The Ambassador in France (Dillon) to the Department of State1
2499. As anticipated, North African debate proved rough going for Government. Although halfway through it appeared that chamber was determined make Government sweat for its final approval and would hold down favorable majority to safe but narrow margin, there was at no time in either deputy or journalist corridor groups any serious expectation that Government would not emerge successfully at end.
Final vote speaks adequately for success of assembly in carrying out intentions. Analysis of vote gives evidence of “dosing” by floating vote, largely by means of switching from cons to abstentions and vice versa, as means achieving purpose.
Interpellations were numerous and represented all shades opinion among and within parties. Most notable that of Rene Mayer which was, unlike virtually all others, constructive and had strong influence on governments replies and position. (Mendes not only applauded portions of it during delivery but referred to it in his own statement.)
Government moved in its heavy artillery in combating critics. First Fouchet who gave a detailed account of the Franco-Tunisian conventions now under negotiation in support of his principal theme which may be summarized as, “the government is trying to build a solid edifice in North Africa which is demonstrated by the conventions now under negotiation. They will be submitted to the Parliament for discussion so will you not be patient?” Effectiveness of Fouchet’s presentation reduced by MRP heckling which consisted in part of embarrassing quotations from Fouchet’s own former denunciations in the assembly of the Neo Destour and terrorists.
Mitterand followed confining himself to Algeria and basing his argument on fact that Algeria is not associated territory but part of France itself—“France is second Moslem country of world after Pakistan having 7 million Moslems among her citizens”. Mitterand gave his account of reasons for disorders—foreign propaganda and agents and “certain” nationalist movements. He emphasized need for repressive measures in order to preserve unity of “patrie” of which Algeria is a part. Mitterand’s intervention was logical, precise and delivered in his usual self-assured, authoritative style. We had impression that it was a bit too slick for present tempers of chamber who still have a hangover from the Dides case debate and its anti-Mitterand aspects. We were impressed by extent anti-Mitterand feeling during interpellations preceding and during Mitterand’s own speech. There is no doubt that Mitterand has become a highly controversial [Page 187] figure in chamber. At end of speech he was applauded only by socialists, UDSR, some radicals and few Gaullists with others audibly silent in their disapproval.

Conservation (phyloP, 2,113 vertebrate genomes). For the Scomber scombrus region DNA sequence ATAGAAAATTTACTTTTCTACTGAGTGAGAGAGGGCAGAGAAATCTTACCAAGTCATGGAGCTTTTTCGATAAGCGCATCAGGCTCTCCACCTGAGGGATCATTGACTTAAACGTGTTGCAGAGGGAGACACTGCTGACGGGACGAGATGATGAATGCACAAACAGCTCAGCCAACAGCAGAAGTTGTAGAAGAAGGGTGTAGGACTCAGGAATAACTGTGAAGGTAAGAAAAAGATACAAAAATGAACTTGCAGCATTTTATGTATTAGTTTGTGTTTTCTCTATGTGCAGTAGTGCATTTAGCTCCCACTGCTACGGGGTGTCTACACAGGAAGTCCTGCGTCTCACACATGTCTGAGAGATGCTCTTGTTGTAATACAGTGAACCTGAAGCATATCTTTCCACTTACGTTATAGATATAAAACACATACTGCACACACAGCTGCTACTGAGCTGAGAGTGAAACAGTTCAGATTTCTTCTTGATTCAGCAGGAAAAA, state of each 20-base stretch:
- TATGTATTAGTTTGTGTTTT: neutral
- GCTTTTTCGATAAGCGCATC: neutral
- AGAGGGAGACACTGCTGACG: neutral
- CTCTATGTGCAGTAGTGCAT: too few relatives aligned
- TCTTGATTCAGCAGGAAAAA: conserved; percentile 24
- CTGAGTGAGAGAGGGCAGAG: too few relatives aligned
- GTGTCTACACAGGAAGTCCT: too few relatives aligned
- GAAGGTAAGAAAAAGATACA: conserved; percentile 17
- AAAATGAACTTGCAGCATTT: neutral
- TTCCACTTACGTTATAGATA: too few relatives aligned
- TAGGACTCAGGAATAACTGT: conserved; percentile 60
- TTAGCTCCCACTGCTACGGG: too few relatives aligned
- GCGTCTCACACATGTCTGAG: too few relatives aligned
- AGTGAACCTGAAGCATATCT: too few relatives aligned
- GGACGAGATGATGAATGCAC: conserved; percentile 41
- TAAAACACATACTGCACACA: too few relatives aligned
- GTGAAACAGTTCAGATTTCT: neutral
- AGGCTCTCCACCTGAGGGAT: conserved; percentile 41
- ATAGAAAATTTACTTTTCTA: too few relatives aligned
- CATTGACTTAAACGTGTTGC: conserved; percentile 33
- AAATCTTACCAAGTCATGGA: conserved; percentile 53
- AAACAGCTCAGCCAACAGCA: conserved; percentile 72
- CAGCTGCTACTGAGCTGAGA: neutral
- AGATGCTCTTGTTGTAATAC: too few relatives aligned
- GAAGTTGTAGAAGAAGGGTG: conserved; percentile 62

Mendes own speech was only fair success. Main theme was, as expected, that government was keeping her promises for “autonomy but not independence” and must not be prevented from carrying out the job. His account of government’s position was well organized and delivered in customary board room manner. Mendes’s airs of self-assurance which assembly used to find agreeable following upon Laniel’s “false modesty” now appear to irritate them. What they considered his exaggerated vaunting of success of Fellagah amnesty program was, for instance, greeted with cries of “allons, allons” (are you kidding?). He pleased right by citing repressive measures for terrorism and non-Communist left by promising carry out program for autonomy which “ten previous governments had promised but not lived up to”. At end applause was good but limited by Mendesian standards.
Final vote evidence that Mendes margin of safety is being whittled away but that if a serious attempt is to be made to unseat him it is not on North Africa and not at this time. We think debate should have little effect one way or another on forthcoming Paris agreements ratification debate. Result should, however, serve notice on Government that honeymoon with assembly is now really over.
- This telegram was repeated to Bonn and London.↩